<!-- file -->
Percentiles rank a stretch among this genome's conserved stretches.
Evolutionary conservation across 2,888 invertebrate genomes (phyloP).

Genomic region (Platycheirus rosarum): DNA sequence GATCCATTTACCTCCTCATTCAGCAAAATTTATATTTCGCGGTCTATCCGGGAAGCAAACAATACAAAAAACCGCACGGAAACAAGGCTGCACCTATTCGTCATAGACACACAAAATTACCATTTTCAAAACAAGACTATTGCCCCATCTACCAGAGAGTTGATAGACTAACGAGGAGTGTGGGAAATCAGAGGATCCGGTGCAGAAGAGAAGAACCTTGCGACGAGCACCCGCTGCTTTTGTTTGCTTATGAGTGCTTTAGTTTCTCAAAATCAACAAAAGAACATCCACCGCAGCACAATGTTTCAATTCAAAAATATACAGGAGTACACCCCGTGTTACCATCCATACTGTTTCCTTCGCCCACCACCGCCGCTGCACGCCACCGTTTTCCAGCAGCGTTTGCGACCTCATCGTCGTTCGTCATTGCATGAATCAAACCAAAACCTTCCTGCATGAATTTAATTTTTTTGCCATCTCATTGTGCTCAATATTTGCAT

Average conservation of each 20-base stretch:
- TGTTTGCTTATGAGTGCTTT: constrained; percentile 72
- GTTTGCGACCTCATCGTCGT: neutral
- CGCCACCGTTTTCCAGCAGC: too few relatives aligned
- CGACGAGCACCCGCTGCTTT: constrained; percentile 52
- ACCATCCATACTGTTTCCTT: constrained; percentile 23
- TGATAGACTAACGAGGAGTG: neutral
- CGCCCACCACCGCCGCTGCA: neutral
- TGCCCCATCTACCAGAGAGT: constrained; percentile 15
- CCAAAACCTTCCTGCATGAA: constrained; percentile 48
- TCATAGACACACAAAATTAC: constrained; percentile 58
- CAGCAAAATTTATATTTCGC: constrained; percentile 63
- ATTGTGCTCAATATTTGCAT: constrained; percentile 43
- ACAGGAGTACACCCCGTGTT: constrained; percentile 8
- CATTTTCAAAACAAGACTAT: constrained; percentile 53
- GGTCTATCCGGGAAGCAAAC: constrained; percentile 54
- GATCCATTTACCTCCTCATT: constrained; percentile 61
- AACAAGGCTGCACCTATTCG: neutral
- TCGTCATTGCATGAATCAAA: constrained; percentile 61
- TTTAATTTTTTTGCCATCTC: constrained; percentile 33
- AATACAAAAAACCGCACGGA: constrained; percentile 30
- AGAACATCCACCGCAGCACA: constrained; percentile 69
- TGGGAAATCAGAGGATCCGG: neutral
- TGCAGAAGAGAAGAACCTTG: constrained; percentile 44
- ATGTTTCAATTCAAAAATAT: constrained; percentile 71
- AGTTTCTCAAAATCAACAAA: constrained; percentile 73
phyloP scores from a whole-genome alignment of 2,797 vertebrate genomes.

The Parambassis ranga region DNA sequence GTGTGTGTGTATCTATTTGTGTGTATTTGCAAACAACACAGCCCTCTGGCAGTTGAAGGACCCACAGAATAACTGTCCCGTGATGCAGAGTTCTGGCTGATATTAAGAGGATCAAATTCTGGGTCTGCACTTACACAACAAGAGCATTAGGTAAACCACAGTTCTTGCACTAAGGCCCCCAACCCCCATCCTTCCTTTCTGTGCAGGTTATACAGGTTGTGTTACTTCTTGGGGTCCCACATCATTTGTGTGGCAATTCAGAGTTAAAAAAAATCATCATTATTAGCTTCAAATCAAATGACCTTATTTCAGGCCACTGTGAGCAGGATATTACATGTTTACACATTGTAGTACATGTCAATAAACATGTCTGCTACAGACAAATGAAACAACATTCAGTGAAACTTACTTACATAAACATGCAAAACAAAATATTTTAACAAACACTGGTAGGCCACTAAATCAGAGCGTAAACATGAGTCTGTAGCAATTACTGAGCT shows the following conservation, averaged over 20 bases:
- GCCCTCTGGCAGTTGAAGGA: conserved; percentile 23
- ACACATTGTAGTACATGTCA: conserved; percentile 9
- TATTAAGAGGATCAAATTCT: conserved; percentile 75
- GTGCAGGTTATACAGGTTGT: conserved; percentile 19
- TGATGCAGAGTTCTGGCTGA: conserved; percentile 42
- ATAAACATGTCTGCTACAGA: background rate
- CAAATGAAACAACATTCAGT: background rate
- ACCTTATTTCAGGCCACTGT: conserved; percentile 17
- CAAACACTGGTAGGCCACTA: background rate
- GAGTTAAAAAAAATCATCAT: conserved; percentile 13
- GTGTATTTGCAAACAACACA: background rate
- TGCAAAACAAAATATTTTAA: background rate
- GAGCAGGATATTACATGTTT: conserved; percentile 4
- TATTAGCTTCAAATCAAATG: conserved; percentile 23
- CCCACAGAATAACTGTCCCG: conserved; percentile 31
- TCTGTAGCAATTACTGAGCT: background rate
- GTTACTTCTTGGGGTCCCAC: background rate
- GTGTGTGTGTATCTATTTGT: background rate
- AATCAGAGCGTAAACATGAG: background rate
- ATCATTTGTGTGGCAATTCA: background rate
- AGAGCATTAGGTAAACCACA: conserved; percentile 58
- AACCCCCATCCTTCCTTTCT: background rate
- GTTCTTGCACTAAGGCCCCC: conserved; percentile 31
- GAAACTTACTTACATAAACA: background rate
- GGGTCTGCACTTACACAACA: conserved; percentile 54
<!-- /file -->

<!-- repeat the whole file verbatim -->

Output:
Percentiles rank a stretch among this genome's conserved stretches.
Evolutionary conservation across 2,888 invertebrate genomes (phyloP).

Genomic region (Platycheirus rosarum): DNA sequence GATCCATTTACCTCCTCATTCAGCAAAATTTATATTTCGCGGTCTATCCGGGAAGCAAACAATACAAAAAACCGCACGGAAACAAGGCTGCACCTATTCGTCATAGACACACAAAATTACCATTTTCAAAACAAGACTATTGCCCCATCTACCAGAGAGTTGATAGACTAACGAGGAGTGTGGGAAATCAGAGGATCCGGTGCAGAAGAGAAGAACCTTGCGACGAGCACCCGCTGCTTTTGTTTGCTTATGAGTGCTTTAGTTTCTCAAAATCAACAAAAGAACATCCACCGCAGCACAATGTTTCAATTCAAAAATATACAGGAGTACACCCCGTGTTACCATCCATACTGTTTCCTTCGCCCACCACCGCCGCTGCACGCCACCGTTTTCCAGCAGCGTTTGCGACCTCATCGTCGTTCGTCATTGCATGAATCAAACCAAAACCTTCCTGCATGAATTTAATTTTTTTGCCATCTCATTGTGCTCAATATTTGCAT

Average conservation of each 20-base stretch:
- TGTTTGCTTATGAGTGCTTT: constrained; percentile 72
- GTTTGCGACCTCATCGTCGT: neutral
- CGCCACCGTTTTCCAGCAGC: too few relatives aligned
- CGACGAGCACCCGCTGCTTT: constrained; percentile 52
- ACCATCCATACTGTTTCCTT: constrained; percentile 23
- TGATAGACTAACGAGGAGTG: neutral
- CGCCCACCACCGCCGCTGCA: neutral
- TGCCCCATCTACCAGAGAGT: constrained; percentile 15
- CCAAAACCTTCCTGCATGAA: constrained; percentile 48
- TCATAGACACACAAAATTAC: constrained; percentile 58
- CAGCAAAATTTATATTTCGC: constrained; percentile 63
- ATTGTGCTCAATATTTGCAT: constrained; percentile 43
- ACAGGAGTACACCCCGTGTT: constrained; percentile 8
- CATTTTCAAAACAAGACTAT: constrained; percentile 53
- GGTCTATCCGGGAAGCAAAC: constrained; percentile 54
- GATCCATTTACCTCCTCATT: constrained; percentile 61
- AACAAGGCTGCACCTATTCG: neutral
- TCGTCATTGCATGAATCAAA: constrained; percentile 61
- TTTAATTTTTTTGCCATCTC: constrained; percentile 33
- AATACAAAAAACCGCACGGA: constrained; percentile 30
- AGAACATCCACCGCAGCACA: constrained; percentile 69
- TGGGAAATCAGAGGATCCGG: neutral
- TGCAGAAGAGAAGAACCTTG: constrained; percentile 44
- ATGTTTCAATTCAAAAATAT: constrained; percentile 71
- AGTTTCTCAAAATCAACAAA: constrained; percentile 73
phyloP scores from a whole-genome alignment of 2,797 vertebrate genomes.

The Parambassis ranga region DNA sequence GTGTGTGTGTATCTATTTGTGTGTATTTGCAAACAACACAGCCCTCTGGCAGTTGAAGGACCCACAGAATAACTGTCCCGTGATGCAGAGTTCTGGCTGATATTAAGAGGATCAAATTCTGGGTCTGCACTTACACAACAAGAGCATTAGGTAAACCACAGTTCTTGCACTAAGGCCCCCAACCCCCATCCTTCCTTTCTGTGCAGGTTATACAGGTTGTGTTACTTCTTGGGGTCCCACATCATTTGTGTGGCAATTCAGAGTTAAAAAAAATCATCATTATTAGCTTCAAATCAAATGACCTTATTTCAGGCCACTGTGAGCAGGATATTACATGTTTACACATTGTAGTACATGTCAATAAACATGTCTGCTACAGACAAATGAAACAACATTCAGTGAAACTTACTTACATAAACATGCAAAACAAAATATTTTAACAAACACTGGTAGGCCACTAAATCAGAGCGTAAACATGAGTCTGTAGCAATTACTGAGCT shows the following conservation, averaged over 20 bases:
- GCCCTCTGGCAGTTGAAGGA: conserved; percentile 23
- ACACATTGTAGTACATGTCA: conserved; percentile 9
- TATTAAGAGGATCAAATTCT: conserved; percentile 75
- GTGCAGGTTATACAGGTTGT: conserved; percentile 19
- TGATGCAGAGTTCTGGCTGA: conserved; percentile 42
- ATAAACATGTCTGCTACAGA: background rate
- CAAATGAAACAACATTCAGT: background rate
- ACCTTATTTCAGGCCACTGT: conserved; percentile 17
- CAAACACTGGTAGGCCACTA: background rate
- GAGTTAAAAAAAATCATCAT: conserved; percentile 13
- GTGTATTTGCAAACAACACA: background rate
- TGCAAAACAAAATATTTTAA: background rate
- GAGCAGGATATTACATGTTT: conserved; percentile 4
- TATTAGCTTCAAATCAAATG: conserved; percentile 23
- CCCACAGAATAACTGTCCCG: conserved; percentile 31
- TCTGTAGCAATTACTGAGCT: background rate
- GTTACTTCTTGGGGTCCCAC: background rate
- GTGTGTGTGTATCTATTTGT: background rate
- AATCAGAGCGTAAACATGAG: background rate
- ATCATTTGTGTGGCAATTCA: background rate
- AGAGCATTAGGTAAACCACA: conserved; percentile 58
- AACCCCCATCCTTCCTTTCT: background rate
- GTTCTTGCACTAAGGCCCCC: conserved; percentile 31
- GAAACTTACTTACATAAACA: background rate
- GGGTCTGCACTTACACAACA: conserved; percentile 54